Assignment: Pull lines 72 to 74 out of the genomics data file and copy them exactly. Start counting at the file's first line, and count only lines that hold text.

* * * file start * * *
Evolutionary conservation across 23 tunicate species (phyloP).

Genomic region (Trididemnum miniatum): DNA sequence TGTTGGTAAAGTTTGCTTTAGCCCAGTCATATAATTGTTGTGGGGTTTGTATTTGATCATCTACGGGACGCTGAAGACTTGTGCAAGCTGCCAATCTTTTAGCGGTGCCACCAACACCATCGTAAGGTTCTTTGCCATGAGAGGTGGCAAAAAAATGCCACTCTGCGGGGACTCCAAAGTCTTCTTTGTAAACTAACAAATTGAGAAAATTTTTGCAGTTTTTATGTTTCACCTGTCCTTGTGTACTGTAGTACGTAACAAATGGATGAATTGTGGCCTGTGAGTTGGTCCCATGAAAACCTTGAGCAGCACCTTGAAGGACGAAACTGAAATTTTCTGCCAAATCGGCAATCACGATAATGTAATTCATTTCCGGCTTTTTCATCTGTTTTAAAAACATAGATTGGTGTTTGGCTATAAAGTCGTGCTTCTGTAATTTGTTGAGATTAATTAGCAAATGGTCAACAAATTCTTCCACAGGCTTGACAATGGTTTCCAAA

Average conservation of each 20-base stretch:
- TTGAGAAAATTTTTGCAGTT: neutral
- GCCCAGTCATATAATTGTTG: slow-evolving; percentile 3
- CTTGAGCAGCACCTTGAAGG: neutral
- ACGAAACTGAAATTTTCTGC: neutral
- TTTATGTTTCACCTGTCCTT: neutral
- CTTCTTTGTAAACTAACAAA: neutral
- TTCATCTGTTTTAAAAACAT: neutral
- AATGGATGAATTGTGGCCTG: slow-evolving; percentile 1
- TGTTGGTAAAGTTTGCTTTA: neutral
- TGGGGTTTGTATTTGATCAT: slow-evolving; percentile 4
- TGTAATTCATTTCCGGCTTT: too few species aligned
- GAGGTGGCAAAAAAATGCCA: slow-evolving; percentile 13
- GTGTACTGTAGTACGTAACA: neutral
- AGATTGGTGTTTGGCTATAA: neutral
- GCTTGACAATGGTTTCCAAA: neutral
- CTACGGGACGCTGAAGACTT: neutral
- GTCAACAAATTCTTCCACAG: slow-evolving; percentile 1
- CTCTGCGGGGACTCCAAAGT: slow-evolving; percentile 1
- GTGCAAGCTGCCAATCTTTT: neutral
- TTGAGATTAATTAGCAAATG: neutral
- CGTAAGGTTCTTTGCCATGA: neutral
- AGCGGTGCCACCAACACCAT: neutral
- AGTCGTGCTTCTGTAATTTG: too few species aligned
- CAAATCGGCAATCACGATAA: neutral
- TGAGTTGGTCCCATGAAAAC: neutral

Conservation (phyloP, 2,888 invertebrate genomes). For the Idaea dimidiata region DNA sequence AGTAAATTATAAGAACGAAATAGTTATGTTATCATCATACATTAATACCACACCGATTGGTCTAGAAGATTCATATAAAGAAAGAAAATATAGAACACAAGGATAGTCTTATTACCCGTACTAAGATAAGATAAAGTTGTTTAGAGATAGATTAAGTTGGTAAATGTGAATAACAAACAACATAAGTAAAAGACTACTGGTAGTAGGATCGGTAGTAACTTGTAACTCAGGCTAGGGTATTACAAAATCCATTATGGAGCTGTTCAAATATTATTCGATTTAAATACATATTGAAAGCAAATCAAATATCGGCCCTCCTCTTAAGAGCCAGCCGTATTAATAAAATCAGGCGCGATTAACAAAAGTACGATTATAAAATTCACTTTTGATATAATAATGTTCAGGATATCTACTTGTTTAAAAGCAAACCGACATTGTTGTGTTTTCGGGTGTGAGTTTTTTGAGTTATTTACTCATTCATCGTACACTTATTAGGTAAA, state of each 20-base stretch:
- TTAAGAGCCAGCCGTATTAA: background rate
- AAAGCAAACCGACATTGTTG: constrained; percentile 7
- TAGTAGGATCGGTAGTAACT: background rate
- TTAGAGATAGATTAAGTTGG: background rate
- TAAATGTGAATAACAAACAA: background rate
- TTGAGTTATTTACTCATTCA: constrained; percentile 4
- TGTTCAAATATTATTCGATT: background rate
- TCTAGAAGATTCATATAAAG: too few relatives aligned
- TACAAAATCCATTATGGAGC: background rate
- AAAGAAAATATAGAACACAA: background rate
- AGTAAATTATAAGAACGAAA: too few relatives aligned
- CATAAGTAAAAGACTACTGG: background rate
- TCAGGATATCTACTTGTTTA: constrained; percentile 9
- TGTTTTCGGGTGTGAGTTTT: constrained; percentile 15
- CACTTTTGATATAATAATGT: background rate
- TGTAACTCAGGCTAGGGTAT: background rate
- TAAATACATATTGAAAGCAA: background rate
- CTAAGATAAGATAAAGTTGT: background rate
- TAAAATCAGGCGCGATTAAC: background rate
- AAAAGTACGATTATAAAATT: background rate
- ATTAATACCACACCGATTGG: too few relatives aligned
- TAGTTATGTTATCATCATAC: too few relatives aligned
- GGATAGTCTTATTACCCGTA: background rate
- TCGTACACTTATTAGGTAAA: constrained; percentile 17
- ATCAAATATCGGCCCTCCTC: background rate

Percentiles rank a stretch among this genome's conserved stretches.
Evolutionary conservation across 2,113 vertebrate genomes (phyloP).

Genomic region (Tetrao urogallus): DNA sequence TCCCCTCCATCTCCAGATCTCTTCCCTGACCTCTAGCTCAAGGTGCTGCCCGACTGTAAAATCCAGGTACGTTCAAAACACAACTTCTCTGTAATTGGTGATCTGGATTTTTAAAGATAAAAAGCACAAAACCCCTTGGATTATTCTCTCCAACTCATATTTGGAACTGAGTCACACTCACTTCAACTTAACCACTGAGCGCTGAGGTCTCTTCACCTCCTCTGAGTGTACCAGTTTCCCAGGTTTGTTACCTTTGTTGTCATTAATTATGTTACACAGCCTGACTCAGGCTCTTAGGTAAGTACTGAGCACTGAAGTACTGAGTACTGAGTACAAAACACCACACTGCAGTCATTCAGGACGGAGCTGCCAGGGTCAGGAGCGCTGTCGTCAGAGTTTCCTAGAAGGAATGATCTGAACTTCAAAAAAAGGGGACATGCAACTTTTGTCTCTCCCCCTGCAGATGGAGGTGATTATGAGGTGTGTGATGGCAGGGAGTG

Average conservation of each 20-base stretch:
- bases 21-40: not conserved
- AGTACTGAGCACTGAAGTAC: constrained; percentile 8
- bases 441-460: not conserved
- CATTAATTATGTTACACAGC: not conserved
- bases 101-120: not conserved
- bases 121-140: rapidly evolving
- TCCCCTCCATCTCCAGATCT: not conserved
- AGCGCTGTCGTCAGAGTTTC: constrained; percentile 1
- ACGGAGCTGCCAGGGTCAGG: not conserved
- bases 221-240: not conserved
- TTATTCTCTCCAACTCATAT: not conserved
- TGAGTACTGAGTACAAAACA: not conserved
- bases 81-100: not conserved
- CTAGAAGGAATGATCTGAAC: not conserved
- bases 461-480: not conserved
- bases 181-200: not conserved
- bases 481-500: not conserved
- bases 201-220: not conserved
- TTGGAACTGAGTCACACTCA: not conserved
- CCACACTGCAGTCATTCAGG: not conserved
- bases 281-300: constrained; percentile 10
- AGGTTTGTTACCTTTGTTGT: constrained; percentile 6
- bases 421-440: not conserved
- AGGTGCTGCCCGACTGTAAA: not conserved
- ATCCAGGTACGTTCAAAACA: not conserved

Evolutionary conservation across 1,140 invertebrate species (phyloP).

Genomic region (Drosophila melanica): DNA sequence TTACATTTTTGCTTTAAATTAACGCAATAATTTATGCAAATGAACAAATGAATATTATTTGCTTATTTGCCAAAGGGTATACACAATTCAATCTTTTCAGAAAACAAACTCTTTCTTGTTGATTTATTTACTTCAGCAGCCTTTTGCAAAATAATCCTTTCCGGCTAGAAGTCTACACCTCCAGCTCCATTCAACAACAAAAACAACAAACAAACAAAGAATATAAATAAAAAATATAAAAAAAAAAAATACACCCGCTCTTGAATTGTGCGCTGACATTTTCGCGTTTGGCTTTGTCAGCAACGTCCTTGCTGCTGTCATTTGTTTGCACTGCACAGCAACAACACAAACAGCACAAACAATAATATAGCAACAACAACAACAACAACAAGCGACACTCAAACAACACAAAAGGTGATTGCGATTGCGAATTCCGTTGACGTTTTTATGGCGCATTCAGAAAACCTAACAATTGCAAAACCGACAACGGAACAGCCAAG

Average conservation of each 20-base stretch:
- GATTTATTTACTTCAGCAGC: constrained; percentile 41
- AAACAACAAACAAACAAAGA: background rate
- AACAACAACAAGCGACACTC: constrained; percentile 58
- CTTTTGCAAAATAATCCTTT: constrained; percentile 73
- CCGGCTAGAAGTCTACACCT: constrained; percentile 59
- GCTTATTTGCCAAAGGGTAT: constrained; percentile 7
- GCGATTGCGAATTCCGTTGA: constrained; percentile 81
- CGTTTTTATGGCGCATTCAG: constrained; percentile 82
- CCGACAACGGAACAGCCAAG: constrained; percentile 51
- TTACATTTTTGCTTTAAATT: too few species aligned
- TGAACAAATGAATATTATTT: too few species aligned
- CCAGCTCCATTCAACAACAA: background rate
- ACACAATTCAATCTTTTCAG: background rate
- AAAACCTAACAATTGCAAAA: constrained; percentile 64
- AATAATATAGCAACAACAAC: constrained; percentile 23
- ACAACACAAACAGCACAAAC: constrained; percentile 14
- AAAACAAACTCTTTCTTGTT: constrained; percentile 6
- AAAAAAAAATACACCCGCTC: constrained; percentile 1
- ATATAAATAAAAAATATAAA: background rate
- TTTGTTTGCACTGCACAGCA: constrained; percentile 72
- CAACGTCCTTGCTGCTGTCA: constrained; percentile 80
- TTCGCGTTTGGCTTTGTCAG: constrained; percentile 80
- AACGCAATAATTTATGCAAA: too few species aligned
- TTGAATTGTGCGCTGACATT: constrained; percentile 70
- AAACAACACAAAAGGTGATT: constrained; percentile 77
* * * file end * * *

- CTAGAAGGAATGATCTGAAC: not conserved
- bases 461-480: not conserved
- bases 181-200: not conserved